Naunyn-Schmiedeberg's Archives of Pharmacology

, Volume 338, Issue 5, pp 589–599 | Cite as

Multiple electrophysiological actions of amiodarone on guinea pig heart

  • Masahiro Aomine


The cellular electrophysiologic effects of acute exposure to amiodarone (AM) on guinea pig papillary muscle (PM) and Purkinje fibres (PF) were investigated by means of conventional microelectrode techniques. Superfusion with AM < 1.1 × 10−4 mol/l reduced the maximum rate of rise (\(\dot V\)max) of the action potential (AP) upstroke phase 0 of both PM and PF stimulated at 1 Hz, without changing resting membrane potential (RMP) or action potential duration (APD). AM > 1.1 × 10−4 mol/l decreased APD at all levels, accompanied by decreases in \(\dot V\)max and RMP. PF AP's were much more sensitive to AM than PM. In contrast, chronic exposure (20 mg/kg/day, 3/12 weeks) prolonged PM APD at all levels and decreased Vmax. In addition, acute exposure shifted steady state inactivation of Vmax by 4–7 mV to more negative potentials. The decrease of Vmax was frequency- and concentration-dependent. Halfmaximal inhibition (IC50) of Vmax by AM was affected by K+-induced membrane depolarization (in 4 mmol/1 K+,IC50 ≌ 2.3 x 10−4 mol/l; in 8 mmol/1 K+, IC50 ≌ 9 x 10−5 mol/1). Frequency-dependentinhibitionof closed Na+ channels by AM was demonstrated and AM increased the time constant for recovery from Na+ channel blockade. Depression of PF plateau by AM was similar to the effects of tetrodotoxin (TTX). Finally, AM depolarized RMP of PM exposed to low K+. The multiplicity of changes suggests that AM exerts inhibitory effects on a number of ionic current components, including at least fast Na+ current, slow inward current, TTX-sensitive plateau and outward K+ currents. Possible implications with respect to the broad spectrum of antiarrhythmic activity exhibited by AM are considered.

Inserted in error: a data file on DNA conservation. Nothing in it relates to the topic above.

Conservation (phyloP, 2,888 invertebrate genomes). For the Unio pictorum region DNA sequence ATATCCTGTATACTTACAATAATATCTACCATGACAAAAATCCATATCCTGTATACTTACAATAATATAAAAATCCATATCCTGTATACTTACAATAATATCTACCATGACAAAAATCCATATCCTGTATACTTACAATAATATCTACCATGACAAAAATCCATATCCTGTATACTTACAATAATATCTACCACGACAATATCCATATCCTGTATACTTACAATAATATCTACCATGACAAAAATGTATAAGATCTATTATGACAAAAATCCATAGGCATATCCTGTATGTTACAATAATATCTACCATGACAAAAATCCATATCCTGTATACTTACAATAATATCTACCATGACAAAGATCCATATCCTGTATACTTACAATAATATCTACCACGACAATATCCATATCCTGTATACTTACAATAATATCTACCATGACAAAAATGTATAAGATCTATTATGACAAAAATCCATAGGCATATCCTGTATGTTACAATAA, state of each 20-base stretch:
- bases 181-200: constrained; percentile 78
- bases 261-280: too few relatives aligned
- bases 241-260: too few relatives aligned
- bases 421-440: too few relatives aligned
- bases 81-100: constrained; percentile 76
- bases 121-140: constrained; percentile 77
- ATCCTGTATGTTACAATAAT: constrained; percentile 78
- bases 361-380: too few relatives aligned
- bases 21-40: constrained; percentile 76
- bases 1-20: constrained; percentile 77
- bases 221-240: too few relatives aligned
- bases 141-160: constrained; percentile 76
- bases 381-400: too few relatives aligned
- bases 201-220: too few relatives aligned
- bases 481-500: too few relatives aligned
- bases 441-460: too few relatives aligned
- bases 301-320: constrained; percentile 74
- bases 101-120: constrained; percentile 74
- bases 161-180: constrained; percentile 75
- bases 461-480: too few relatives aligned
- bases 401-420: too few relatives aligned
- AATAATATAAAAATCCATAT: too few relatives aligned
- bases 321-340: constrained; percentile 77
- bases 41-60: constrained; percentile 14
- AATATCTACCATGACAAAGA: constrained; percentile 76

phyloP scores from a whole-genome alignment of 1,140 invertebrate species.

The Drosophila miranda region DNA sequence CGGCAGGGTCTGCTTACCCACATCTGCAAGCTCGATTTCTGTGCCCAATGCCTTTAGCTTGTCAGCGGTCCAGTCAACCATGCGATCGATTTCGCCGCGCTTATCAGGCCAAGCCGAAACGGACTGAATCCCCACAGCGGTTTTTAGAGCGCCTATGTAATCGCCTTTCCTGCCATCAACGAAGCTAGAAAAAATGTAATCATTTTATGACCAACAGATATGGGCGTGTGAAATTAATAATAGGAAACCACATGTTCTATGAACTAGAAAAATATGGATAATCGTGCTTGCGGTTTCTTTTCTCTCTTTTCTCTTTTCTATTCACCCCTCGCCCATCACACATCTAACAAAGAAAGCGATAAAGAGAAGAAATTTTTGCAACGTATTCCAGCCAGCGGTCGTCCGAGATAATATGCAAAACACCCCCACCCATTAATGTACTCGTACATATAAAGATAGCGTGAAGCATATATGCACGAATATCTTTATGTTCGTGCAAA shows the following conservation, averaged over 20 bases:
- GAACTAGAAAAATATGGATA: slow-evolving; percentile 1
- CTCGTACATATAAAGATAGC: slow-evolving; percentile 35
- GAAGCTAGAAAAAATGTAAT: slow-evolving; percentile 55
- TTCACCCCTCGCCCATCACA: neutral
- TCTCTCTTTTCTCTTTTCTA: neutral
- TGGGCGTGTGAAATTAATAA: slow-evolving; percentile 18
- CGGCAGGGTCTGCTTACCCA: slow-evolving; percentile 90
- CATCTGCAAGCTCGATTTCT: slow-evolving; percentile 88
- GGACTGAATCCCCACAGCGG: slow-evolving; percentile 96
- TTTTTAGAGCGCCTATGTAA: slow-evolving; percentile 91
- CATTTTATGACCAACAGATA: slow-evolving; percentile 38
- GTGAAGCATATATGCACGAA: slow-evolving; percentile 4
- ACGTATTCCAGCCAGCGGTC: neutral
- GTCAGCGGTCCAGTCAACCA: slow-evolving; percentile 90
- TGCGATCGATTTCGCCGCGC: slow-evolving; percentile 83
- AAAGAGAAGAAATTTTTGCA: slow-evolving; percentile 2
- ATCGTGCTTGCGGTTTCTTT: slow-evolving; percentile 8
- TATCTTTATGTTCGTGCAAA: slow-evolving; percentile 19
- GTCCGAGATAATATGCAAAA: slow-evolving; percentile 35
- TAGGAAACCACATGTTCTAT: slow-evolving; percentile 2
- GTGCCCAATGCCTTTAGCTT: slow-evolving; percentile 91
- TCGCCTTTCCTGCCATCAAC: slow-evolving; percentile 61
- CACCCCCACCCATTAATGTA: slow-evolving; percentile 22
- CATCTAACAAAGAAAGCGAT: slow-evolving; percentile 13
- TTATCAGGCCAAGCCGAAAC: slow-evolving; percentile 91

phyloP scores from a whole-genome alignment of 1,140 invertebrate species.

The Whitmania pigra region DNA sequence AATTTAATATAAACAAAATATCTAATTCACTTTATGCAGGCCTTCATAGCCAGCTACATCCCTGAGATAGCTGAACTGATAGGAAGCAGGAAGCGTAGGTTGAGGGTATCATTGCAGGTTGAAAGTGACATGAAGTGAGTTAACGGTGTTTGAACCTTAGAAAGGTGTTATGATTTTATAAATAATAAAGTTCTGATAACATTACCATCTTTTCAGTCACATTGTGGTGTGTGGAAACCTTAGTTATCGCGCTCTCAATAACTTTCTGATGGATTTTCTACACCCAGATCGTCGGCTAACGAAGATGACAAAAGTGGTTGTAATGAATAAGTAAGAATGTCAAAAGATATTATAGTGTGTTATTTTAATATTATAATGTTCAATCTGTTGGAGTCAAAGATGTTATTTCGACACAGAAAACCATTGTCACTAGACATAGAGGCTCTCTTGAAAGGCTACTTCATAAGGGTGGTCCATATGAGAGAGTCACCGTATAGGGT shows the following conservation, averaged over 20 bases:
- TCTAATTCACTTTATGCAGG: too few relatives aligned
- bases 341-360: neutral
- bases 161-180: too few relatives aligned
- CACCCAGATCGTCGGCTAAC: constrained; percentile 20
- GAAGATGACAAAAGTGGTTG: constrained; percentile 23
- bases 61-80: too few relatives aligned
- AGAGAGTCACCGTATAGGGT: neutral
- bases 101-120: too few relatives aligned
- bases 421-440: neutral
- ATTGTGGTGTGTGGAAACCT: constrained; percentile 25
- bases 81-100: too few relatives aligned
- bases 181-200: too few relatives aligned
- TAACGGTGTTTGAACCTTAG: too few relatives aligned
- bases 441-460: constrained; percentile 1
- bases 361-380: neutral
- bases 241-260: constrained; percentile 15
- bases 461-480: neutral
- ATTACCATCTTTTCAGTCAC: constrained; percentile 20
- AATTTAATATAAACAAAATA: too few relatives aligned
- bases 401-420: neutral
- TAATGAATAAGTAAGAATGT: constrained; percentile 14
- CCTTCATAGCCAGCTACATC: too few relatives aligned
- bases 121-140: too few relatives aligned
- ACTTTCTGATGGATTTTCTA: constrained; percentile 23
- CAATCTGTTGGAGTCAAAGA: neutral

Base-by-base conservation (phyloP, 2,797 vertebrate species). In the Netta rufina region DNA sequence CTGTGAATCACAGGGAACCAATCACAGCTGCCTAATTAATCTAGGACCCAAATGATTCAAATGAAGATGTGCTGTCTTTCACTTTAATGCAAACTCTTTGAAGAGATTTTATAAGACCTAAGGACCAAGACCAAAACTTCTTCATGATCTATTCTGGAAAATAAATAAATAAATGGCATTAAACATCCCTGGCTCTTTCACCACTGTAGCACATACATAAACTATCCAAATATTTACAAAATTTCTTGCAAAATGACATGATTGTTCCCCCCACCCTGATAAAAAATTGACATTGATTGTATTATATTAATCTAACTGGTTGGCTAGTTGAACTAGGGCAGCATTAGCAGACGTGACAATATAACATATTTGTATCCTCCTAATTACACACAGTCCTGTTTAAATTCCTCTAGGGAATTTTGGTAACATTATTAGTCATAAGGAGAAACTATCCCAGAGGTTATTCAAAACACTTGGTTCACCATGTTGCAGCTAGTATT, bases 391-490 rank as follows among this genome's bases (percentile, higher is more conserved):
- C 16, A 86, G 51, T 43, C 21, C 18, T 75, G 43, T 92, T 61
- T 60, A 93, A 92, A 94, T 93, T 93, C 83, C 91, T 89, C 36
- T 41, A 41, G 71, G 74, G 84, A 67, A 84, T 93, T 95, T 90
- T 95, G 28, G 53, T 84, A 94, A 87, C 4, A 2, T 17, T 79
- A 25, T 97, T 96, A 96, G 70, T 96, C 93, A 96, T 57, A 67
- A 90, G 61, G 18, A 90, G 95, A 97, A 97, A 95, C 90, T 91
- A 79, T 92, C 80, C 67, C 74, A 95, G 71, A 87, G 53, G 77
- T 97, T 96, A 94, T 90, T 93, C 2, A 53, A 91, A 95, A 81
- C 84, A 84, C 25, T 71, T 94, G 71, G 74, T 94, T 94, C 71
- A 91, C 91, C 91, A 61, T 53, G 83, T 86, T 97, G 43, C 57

Key words

Amiodarone Acute and chronic effects Guinea pig heart Anti-arrhythmic agent Cellular electrophysiology 


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Copyright information

© Springer-Verlag 1988

Authors and Affiliations

  • Masahiro Aomine
    • 1
  1. 1.Department of PhysiologyMedical College of OitaOitaJapan

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